Senate Majority Leader Harry Reid on Monday afternoon will offer a new Democratic proposal to expand a payroll-tax cut for employees while tweaking how the bill is paid for in a nod to Republican concerns.

Democrats will scale back a bill rejected in a Senate vote last week by eliminating proposed payroll-tax benefits for employers. The new bill will leave in place a proposal to cut the payroll-tax rate for employees from 4.2 percent to 3.1 percent, a senior Democratic aide said. That will lower the cost of the plan from $265 billion to $180 billion, in an attempt to address GOP concerns about the measure's overall cost, the aide said.

“We do that regrettably,” the staffer said.

Democrats are not including an extension of federal unemployment benefits in the bill, nor a “doc fix” preventing physicians who accept Medicare from taking a pay cut. Because Democrats believe both will be part of a final deal, their exclusion indicates that Reid’s current offer is a negotiating position that Democrats expect Senate Republicans to block.

A GOP leadership aide said that Democrats have not shared their plans' details with Republicans.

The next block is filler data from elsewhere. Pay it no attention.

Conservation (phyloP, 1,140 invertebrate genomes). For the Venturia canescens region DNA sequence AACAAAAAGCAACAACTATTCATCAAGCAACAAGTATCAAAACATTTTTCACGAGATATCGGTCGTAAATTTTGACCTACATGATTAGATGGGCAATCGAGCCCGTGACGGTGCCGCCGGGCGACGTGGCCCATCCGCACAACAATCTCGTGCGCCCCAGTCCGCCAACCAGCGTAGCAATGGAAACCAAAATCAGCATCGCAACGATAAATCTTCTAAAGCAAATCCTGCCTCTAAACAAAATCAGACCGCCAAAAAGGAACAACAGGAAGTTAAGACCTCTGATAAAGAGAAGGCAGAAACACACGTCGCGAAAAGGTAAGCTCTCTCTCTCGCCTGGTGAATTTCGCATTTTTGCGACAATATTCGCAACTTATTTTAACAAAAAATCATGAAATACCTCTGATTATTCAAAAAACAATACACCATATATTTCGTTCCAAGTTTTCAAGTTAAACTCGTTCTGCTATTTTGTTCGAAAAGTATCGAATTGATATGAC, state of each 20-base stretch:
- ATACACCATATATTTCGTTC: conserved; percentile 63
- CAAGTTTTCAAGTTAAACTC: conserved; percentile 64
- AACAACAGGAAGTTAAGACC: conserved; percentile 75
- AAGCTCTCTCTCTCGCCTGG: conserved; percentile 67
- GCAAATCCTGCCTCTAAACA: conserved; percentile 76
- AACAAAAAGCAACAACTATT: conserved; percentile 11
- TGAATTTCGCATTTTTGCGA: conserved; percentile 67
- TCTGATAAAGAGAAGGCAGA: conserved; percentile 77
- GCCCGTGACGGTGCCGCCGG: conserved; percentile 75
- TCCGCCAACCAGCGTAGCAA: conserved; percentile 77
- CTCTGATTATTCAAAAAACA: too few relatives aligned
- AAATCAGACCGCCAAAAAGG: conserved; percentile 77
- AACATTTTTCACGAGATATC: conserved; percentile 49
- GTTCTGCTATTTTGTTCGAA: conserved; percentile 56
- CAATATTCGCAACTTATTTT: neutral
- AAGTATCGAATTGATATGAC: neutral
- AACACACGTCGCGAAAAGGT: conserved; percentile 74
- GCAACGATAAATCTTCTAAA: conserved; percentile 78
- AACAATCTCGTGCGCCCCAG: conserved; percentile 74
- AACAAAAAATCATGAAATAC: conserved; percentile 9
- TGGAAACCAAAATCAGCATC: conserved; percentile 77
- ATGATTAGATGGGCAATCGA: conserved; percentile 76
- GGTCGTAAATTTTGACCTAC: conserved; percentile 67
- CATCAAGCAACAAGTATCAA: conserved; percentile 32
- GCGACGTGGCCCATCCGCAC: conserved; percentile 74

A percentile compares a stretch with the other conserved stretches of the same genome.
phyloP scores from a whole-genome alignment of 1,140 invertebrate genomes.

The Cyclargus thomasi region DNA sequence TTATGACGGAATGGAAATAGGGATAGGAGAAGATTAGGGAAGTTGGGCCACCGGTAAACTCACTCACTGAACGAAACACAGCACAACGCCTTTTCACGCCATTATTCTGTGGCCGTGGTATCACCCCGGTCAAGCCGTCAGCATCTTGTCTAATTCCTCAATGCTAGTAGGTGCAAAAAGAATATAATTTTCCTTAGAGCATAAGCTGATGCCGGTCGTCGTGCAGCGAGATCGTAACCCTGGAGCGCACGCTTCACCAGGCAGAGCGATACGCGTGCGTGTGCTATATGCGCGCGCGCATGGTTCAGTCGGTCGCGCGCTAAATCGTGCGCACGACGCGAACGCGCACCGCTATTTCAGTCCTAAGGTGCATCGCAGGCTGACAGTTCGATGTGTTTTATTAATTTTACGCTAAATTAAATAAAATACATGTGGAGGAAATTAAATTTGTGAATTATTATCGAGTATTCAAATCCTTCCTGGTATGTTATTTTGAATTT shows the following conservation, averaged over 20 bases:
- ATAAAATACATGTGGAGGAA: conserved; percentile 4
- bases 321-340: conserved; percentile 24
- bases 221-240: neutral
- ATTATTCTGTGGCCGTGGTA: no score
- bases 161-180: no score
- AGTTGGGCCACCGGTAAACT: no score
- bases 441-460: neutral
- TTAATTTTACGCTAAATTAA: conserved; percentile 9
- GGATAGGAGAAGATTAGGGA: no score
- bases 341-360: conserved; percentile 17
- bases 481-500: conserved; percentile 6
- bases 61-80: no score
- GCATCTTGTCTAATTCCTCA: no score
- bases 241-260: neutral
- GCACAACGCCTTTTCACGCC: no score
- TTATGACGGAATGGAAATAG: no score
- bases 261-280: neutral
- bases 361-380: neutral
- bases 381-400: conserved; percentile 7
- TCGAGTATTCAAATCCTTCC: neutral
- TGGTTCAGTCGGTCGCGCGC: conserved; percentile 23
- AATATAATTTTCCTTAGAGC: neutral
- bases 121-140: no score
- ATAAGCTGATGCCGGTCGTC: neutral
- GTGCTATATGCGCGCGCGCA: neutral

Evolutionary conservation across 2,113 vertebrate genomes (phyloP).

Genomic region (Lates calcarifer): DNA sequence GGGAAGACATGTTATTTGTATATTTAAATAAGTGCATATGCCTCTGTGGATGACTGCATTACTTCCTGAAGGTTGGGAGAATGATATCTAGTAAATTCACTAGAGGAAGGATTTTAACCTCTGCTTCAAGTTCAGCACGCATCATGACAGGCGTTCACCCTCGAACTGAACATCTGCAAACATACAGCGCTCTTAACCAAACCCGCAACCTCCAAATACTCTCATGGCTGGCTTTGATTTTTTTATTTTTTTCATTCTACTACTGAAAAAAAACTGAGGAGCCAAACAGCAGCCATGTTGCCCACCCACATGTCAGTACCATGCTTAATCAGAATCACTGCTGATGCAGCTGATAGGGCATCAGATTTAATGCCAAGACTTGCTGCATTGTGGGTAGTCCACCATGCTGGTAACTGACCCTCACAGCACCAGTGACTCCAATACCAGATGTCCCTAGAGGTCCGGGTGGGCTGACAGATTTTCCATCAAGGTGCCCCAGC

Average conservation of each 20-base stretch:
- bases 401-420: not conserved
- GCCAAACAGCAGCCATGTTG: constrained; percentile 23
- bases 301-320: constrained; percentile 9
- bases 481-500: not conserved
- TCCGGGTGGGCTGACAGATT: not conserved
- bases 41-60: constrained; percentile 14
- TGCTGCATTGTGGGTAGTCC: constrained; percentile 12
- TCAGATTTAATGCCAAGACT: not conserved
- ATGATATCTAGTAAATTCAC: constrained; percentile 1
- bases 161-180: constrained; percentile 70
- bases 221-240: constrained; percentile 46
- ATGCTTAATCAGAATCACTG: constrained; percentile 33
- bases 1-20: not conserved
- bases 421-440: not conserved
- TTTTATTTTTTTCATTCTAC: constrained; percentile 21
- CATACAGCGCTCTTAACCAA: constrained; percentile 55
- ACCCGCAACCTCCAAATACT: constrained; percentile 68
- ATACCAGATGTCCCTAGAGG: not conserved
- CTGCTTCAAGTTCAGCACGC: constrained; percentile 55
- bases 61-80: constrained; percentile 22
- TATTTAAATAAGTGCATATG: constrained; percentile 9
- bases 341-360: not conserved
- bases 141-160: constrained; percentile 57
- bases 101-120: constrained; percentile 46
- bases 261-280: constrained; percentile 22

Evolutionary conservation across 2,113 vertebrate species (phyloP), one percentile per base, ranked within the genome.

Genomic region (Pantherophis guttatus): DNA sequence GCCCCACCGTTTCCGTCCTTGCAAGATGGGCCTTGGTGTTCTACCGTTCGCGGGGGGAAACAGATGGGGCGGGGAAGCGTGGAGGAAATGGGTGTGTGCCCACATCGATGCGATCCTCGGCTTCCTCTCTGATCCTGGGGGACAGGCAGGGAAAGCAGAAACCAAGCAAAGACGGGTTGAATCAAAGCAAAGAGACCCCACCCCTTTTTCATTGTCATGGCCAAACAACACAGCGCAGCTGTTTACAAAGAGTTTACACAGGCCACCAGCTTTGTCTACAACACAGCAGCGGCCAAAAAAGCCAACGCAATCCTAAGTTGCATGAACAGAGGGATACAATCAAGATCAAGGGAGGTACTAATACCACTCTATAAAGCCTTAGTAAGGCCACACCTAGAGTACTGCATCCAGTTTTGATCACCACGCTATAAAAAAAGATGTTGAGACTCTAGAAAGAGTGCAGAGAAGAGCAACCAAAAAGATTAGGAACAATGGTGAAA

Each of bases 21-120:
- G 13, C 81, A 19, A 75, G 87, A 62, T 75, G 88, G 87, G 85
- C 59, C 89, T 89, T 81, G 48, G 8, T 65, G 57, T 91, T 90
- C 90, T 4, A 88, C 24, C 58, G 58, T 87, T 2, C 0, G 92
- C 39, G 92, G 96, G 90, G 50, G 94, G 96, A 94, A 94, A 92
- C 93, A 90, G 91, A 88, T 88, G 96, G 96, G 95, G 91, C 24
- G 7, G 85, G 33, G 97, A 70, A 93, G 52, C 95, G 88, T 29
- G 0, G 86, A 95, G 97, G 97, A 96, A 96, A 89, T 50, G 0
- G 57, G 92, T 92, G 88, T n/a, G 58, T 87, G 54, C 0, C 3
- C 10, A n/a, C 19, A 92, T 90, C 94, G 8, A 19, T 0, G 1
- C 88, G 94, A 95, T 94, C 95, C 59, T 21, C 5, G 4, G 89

Democrats would pay for the new bill through a combination of measures, the senior Democratic aide said.

Democrats would keep a surtax on salaries of more than $1 million a year but cut the 3.25 percent rate they previously proposed about in half. The exact rate was still being worked out.

The new bill would sunset the surtax after 10 years. This attempts to address GOP concerns that the Democratic plan offered a permanent tax increase in exchange for a temporary payroll-tax cut.

Democrats would also borrow from a list of non-health care mandatory savings created during super-committee talks. These ideas, such as cutting farm subsidies, have been on the table since they were identified by a group led by Vice President Joe Biden earlier this year and are viewed as likely bipartisan ways to pay for a final deal on the payroll-tax and unemployment benefits.

Democrats will adopt a proposed offset included in last week’s GOP alternative for extending the current payroll-tax rate for employees: a means test that prevents people who earn a million dollars a year from receiving federal social benefits, such as unemployment benefits and Social Security. Both that provision and the super committee's saving provision could be included in a final deal late this week or next week.

Reid will outline details of the bill at 2 p.m. and planned to start the process of forcing a vote on Monday. A cloture vote on the measure could come on Thursday or Friday, Democrats said.